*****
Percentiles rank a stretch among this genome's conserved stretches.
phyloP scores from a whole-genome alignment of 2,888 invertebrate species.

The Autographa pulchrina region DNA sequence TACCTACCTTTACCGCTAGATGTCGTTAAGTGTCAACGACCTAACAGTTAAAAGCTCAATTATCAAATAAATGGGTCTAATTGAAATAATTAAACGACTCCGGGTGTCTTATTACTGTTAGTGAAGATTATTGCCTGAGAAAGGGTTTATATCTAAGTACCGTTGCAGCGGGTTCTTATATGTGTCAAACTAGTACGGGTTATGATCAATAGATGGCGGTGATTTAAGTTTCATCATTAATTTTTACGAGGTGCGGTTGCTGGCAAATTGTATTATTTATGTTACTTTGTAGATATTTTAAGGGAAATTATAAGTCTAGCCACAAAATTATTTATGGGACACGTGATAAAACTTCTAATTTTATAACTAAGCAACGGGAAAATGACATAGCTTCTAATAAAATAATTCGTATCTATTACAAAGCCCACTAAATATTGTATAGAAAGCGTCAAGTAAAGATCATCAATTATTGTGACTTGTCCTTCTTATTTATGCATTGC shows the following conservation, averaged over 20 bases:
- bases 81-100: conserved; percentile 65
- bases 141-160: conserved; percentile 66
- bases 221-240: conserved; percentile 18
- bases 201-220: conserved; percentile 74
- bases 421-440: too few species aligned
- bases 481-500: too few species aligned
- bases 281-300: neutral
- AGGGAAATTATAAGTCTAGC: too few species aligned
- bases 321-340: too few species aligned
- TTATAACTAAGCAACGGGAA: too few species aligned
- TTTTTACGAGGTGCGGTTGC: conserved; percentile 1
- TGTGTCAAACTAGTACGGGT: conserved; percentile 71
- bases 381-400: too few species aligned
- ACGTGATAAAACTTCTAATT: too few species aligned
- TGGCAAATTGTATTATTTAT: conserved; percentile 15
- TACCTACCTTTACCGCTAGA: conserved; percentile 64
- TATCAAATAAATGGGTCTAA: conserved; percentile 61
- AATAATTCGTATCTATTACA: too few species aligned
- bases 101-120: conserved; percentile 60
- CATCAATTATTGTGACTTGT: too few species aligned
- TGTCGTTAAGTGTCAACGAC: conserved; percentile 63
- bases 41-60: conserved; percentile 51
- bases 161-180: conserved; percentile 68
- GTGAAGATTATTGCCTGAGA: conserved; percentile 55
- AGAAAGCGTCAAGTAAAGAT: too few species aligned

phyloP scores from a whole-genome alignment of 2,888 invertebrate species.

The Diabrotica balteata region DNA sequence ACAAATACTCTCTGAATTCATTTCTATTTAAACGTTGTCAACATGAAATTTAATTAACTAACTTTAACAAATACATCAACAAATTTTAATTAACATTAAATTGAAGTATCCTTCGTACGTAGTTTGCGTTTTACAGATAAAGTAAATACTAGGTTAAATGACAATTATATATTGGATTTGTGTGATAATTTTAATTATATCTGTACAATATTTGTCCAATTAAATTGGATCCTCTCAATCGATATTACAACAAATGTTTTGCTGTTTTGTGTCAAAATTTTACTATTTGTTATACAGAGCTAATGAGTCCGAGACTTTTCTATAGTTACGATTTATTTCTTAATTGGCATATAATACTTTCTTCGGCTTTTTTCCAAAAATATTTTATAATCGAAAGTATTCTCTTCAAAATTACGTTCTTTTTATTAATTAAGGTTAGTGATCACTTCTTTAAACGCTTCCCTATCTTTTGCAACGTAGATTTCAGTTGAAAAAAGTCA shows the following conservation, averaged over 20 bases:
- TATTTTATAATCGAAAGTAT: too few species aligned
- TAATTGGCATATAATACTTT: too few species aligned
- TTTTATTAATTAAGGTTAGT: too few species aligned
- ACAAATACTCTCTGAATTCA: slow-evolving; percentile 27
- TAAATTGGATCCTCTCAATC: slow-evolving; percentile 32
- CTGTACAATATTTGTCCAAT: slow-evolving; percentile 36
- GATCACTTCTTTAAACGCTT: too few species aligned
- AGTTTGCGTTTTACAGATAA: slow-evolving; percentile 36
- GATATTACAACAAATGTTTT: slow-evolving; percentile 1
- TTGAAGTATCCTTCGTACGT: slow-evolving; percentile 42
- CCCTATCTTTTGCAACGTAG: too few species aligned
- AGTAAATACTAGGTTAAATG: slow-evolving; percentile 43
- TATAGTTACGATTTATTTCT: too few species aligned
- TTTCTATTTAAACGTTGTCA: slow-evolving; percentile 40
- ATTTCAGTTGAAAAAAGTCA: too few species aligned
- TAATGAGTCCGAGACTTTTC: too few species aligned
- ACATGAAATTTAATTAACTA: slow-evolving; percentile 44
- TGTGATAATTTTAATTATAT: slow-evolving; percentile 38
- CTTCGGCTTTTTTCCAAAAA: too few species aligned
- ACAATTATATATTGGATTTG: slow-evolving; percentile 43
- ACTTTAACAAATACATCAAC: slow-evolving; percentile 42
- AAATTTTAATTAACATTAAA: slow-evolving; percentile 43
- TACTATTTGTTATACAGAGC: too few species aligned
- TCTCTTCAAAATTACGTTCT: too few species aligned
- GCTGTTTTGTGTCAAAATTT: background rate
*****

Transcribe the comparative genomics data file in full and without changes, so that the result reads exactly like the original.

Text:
Percentiles rank a stretch among this genome's conserved stretches.
phyloP scores from a whole-genome alignment of 2,888 invertebrate species.

The Autographa pulchrina region DNA sequence TACCTACCTTTACCGCTAGATGTCGTTAAGTGTCAACGACCTAACAGTTAAAAGCTCAATTATCAAATAAATGGGTCTAATTGAAATAATTAAACGACTCCGGGTGTCTTATTACTGTTAGTGAAGATTATTGCCTGAGAAAGGGTTTATATCTAAGTACCGTTGCAGCGGGTTCTTATATGTGTCAAACTAGTACGGGTTATGATCAATAGATGGCGGTGATTTAAGTTTCATCATTAATTTTTACGAGGTGCGGTTGCTGGCAAATTGTATTATTTATGTTACTTTGTAGATATTTTAAGGGAAATTATAAGTCTAGCCACAAAATTATTTATGGGACACGTGATAAAACTTCTAATTTTATAACTAAGCAACGGGAAAATGACATAGCTTCTAATAAAATAATTCGTATCTATTACAAAGCCCACTAAATATTGTATAGAAAGCGTCAAGTAAAGATCATCAATTATTGTGACTTGTCCTTCTTATTTATGCATTGC shows the following conservation, averaged over 20 bases:
- bases 81-100: conserved; percentile 65
- bases 141-160: conserved; percentile 66
- bases 221-240: conserved; percentile 18
- bases 201-220: conserved; percentile 74
- bases 421-440: too few species aligned
- bases 481-500: too few species aligned
- bases 281-300: neutral
- AGGGAAATTATAAGTCTAGC: too few species aligned
- bases 321-340: too few species aligned
- TTATAACTAAGCAACGGGAA: too few species aligned
- TTTTTACGAGGTGCGGTTGC: conserved; percentile 1
- TGTGTCAAACTAGTACGGGT: conserved; percentile 71
- bases 381-400: too few species aligned
- ACGTGATAAAACTTCTAATT: too few species aligned
- TGGCAAATTGTATTATTTAT: conserved; percentile 15
- TACCTACCTTTACCGCTAGA: conserved; percentile 64
- TATCAAATAAATGGGTCTAA: conserved; percentile 61
- AATAATTCGTATCTATTACA: too few species aligned
- bases 101-120: conserved; percentile 60
- CATCAATTATTGTGACTTGT: too few species aligned
- TGTCGTTAAGTGTCAACGAC: conserved; percentile 63
- bases 41-60: conserved; percentile 51
- bases 161-180: conserved; percentile 68
- GTGAAGATTATTGCCTGAGA: conserved; percentile 55
- AGAAAGCGTCAAGTAAAGAT: too few species aligned

phyloP scores from a whole-genome alignment of 2,888 invertebrate species.

The Diabrotica balteata region DNA sequence ACAAATACTCTCTGAATTCATTTCTATTTAAACGTTGTCAACATGAAATTTAATTAACTAACTTTAACAAATACATCAACAAATTTTAATTAACATTAAATTGAAGTATCCTTCGTACGTAGTTTGCGTTTTACAGATAAAGTAAATACTAGGTTAAATGACAATTATATATTGGATTTGTGTGATAATTTTAATTATATCTGTACAATATTTGTCCAATTAAATTGGATCCTCTCAATCGATATTACAACAAATGTTTTGCTGTTTTGTGTCAAAATTTTACTATTTGTTATACAGAGCTAATGAGTCCGAGACTTTTCTATAGTTACGATTTATTTCTTAATTGGCATATAATACTTTCTTCGGCTTTTTTCCAAAAATATTTTATAATCGAAAGTATTCTCTTCAAAATTACGTTCTTTTTATTAATTAAGGTTAGTGATCACTTCTTTAAACGCTTCCCTATCTTTTGCAACGTAGATTTCAGTTGAAAAAAGTCA shows the following conservation, averaged over 20 bases:
- TATTTTATAATCGAAAGTAT: too few species aligned
- TAATTGGCATATAATACTTT: too few species aligned
- TTTTATTAATTAAGGTTAGT: too few species aligned
- ACAAATACTCTCTGAATTCA: slow-evolving; percentile 27
- TAAATTGGATCCTCTCAATC: slow-evolving; percentile 32
- CTGTACAATATTTGTCCAAT: slow-evolving; percentile 36
- GATCACTTCTTTAAACGCTT: too few species aligned
- AGTTTGCGTTTTACAGATAA: slow-evolving; percentile 36
- GATATTACAACAAATGTTTT: slow-evolving; percentile 1
- TTGAAGTATCCTTCGTACGT: slow-evolving; percentile 42
- CCCTATCTTTTGCAACGTAG: too few species aligned
- AGTAAATACTAGGTTAAATG: slow-evolving; percentile 43
- TATAGTTACGATTTATTTCT: too few species aligned
- TTTCTATTTAAACGTTGTCA: slow-evolving; percentile 40
- ATTTCAGTTGAAAAAAGTCA: too few species aligned
- TAATGAGTCCGAGACTTTTC: too few species aligned
- ACATGAAATTTAATTAACTA: slow-evolving; percentile 44
- TGTGATAATTTTAATTATAT: slow-evolving; percentile 38
- CTTCGGCTTTTTTCCAAAAA: too few species aligned
- ACAATTATATATTGGATTTG: slow-evolving; percentile 43
- ACTTTAACAAATACATCAAC: slow-evolving; percentile 42
- AAATTTTAATTAACATTAAA: slow-evolving; percentile 43
- TACTATTTGTTATACAGAGC: too few species aligned
- TCTCTTCAAAATTACGTTCT: too few species aligned
- GCTGTTTTGTGTCAAAATTT: background rate